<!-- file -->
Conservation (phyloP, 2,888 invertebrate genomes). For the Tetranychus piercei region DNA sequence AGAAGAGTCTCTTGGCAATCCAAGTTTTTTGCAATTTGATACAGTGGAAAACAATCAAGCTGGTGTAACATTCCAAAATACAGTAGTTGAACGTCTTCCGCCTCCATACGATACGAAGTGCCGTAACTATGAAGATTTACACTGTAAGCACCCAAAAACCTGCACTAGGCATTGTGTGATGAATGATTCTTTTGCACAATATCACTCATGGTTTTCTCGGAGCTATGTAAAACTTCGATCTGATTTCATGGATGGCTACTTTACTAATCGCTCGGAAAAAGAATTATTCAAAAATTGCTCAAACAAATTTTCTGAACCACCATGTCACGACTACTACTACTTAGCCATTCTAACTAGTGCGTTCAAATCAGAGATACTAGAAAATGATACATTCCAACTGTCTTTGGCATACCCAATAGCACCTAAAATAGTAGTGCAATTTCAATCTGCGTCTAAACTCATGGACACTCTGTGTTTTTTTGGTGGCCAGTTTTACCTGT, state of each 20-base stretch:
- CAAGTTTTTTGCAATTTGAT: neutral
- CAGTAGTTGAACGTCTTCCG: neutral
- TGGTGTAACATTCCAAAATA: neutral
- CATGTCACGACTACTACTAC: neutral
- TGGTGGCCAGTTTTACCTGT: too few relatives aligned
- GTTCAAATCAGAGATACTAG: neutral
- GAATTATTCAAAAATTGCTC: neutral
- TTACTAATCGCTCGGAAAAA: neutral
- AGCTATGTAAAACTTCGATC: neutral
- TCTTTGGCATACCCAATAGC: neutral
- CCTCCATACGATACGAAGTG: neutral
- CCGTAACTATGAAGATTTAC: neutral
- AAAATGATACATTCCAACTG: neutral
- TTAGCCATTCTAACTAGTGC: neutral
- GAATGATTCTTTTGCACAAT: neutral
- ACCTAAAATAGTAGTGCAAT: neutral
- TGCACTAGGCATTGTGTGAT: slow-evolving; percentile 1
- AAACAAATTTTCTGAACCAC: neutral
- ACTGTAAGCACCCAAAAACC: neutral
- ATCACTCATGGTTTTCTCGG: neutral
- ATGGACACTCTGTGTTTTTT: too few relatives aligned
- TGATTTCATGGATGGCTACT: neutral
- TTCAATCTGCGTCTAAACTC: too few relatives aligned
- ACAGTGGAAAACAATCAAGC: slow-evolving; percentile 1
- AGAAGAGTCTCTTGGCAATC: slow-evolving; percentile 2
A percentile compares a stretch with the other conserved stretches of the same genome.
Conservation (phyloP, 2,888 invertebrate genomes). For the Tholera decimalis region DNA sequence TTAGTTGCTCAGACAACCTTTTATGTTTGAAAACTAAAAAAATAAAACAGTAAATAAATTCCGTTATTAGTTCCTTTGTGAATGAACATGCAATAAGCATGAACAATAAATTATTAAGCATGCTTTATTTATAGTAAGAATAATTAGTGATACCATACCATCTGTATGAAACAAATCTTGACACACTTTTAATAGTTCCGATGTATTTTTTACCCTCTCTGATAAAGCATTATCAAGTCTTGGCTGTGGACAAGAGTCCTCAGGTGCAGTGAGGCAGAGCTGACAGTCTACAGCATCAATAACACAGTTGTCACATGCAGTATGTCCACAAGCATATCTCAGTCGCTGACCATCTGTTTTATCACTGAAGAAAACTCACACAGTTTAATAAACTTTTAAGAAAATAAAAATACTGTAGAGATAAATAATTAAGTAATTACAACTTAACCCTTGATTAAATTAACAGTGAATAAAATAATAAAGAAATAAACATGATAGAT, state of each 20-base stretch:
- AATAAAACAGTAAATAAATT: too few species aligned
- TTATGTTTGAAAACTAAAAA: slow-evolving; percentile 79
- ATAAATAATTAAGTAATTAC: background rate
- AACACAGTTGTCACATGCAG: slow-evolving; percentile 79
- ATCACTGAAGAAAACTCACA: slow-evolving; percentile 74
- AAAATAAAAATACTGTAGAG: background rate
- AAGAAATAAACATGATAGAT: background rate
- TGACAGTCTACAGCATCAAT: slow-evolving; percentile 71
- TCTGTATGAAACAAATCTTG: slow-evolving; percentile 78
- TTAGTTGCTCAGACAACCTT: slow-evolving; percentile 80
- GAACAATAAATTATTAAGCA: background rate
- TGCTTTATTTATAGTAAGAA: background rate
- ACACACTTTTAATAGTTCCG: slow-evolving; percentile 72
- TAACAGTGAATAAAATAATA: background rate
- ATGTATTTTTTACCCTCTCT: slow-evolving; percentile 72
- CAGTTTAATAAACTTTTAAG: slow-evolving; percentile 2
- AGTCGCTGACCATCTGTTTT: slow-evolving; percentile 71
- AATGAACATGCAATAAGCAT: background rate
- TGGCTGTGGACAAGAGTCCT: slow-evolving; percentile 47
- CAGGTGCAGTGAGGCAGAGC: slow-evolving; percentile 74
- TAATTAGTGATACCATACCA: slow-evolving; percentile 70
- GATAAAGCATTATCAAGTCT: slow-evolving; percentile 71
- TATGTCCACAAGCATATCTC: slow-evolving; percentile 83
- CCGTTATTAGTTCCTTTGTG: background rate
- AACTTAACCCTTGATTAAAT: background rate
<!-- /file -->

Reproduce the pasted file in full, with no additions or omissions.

Conservation (phyloP, 2,888 invertebrate genomes). For the Tetranychus piercei region DNA sequence AGAAGAGTCTCTTGGCAATCCAAGTTTTTTGCAATTTGATACAGTGGAAAACAATCAAGCTGGTGTAACATTCCAAAATACAGTAGTTGAACGTCTTCCGCCTCCATACGATACGAAGTGCCGTAACTATGAAGATTTACACTGTAAGCACCCAAAAACCTGCACTAGGCATTGTGTGATGAATGATTCTTTTGCACAATATCACTCATGGTTTTCTCGGAGCTATGTAAAACTTCGATCTGATTTCATGGATGGCTACTTTACTAATCGCTCGGAAAAAGAATTATTCAAAAATTGCTCAAACAAATTTTCTGAACCACCATGTCACGACTACTACTACTTAGCCATTCTAACTAGTGCGTTCAAATCAGAGATACTAGAAAATGATACATTCCAACTGTCTTTGGCATACCCAATAGCACCTAAAATAGTAGTGCAATTTCAATCTGCGTCTAAACTCATGGACACTCTGTGTTTTTTTGGTGGCCAGTTTTACCTGT, state of each 20-base stretch:
- CAAGTTTTTTGCAATTTGAT: neutral
- CAGTAGTTGAACGTCTTCCG: neutral
- TGGTGTAACATTCCAAAATA: neutral
- CATGTCACGACTACTACTAC: neutral
- TGGTGGCCAGTTTTACCTGT: too few relatives aligned
- GTTCAAATCAGAGATACTAG: neutral
- GAATTATTCAAAAATTGCTC: neutral
- TTACTAATCGCTCGGAAAAA: neutral
- AGCTATGTAAAACTTCGATC: neutral
- TCTTTGGCATACCCAATAGC: neutral
- CCTCCATACGATACGAAGTG: neutral
- CCGTAACTATGAAGATTTAC: neutral
- AAAATGATACATTCCAACTG: neutral
- TTAGCCATTCTAACTAGTGC: neutral
- GAATGATTCTTTTGCACAAT: neutral
- ACCTAAAATAGTAGTGCAAT: neutral
- TGCACTAGGCATTGTGTGAT: slow-evolving; percentile 1
- AAACAAATTTTCTGAACCAC: neutral
- ACTGTAAGCACCCAAAAACC: neutral
- ATCACTCATGGTTTTCTCGG: neutral
- ATGGACACTCTGTGTTTTTT: too few relatives aligned
- TGATTTCATGGATGGCTACT: neutral
- TTCAATCTGCGTCTAAACTC: too few relatives aligned
- ACAGTGGAAAACAATCAAGC: slow-evolving; percentile 1
- AGAAGAGTCTCTTGGCAATC: slow-evolving; percentile 2
A percentile compares a stretch with the other conserved stretches of the same genome.
Conservation (phyloP, 2,888 invertebrate genomes). For the Tholera decimalis region DNA sequence TTAGTTGCTCAGACAACCTTTTATGTTTGAAAACTAAAAAAATAAAACAGTAAATAAATTCCGTTATTAGTTCCTTTGTGAATGAACATGCAATAAGCATGAACAATAAATTATTAAGCATGCTTTATTTATAGTAAGAATAATTAGTGATACCATACCATCTGTATGAAACAAATCTTGACACACTTTTAATAGTTCCGATGTATTTTTTACCCTCTCTGATAAAGCATTATCAAGTCTTGGCTGTGGACAAGAGTCCTCAGGTGCAGTGAGGCAGAGCTGACAGTCTACAGCATCAATAACACAGTTGTCACATGCAGTATGTCCACAAGCATATCTCAGTCGCTGACCATCTGTTTTATCACTGAAGAAAACTCACACAGTTTAATAAACTTTTAAGAAAATAAAAATACTGTAGAGATAAATAATTAAGTAATTACAACTTAACCCTTGATTAAATTAACAGTGAATAAAATAATAAAGAAATAAACATGATAGAT, state of each 20-base stretch:
- AATAAAACAGTAAATAAATT: too few species aligned
- TTATGTTTGAAAACTAAAAA: slow-evolving; percentile 79
- ATAAATAATTAAGTAATTAC: background rate
- AACACAGTTGTCACATGCAG: slow-evolving; percentile 79
- ATCACTGAAGAAAACTCACA: slow-evolving; percentile 74
- AAAATAAAAATACTGTAGAG: background rate
- AAGAAATAAACATGATAGAT: background rate
- TGACAGTCTACAGCATCAAT: slow-evolving; percentile 71
- TCTGTATGAAACAAATCTTG: slow-evolving; percentile 78
- TTAGTTGCTCAGACAACCTT: slow-evolving; percentile 80
- GAACAATAAATTATTAAGCA: background rate
- TGCTTTATTTATAGTAAGAA: background rate
- ACACACTTTTAATAGTTCCG: slow-evolving; percentile 72
- TAACAGTGAATAAAATAATA: background rate
- ATGTATTTTTTACCCTCTCT: slow-evolving; percentile 72
- CAGTTTAATAAACTTTTAAG: slow-evolving; percentile 2
- AGTCGCTGACCATCTGTTTT: slow-evolving; percentile 71
- AATGAACATGCAATAAGCAT: background rate
- TGGCTGTGGACAAGAGTCCT: slow-evolving; percentile 47
- CAGGTGCAGTGAGGCAGAGC: slow-evolving; percentile 74
- TAATTAGTGATACCATACCA: slow-evolving; percentile 70
- GATAAAGCATTATCAAGTCT: slow-evolving; percentile 71
- TATGTCCACAAGCATATCTC: slow-evolving; percentile 83
- CCGTTATTAGTTCCTTTGTG: background rate
- AACTTAACCCTTGATTAAAT: background rate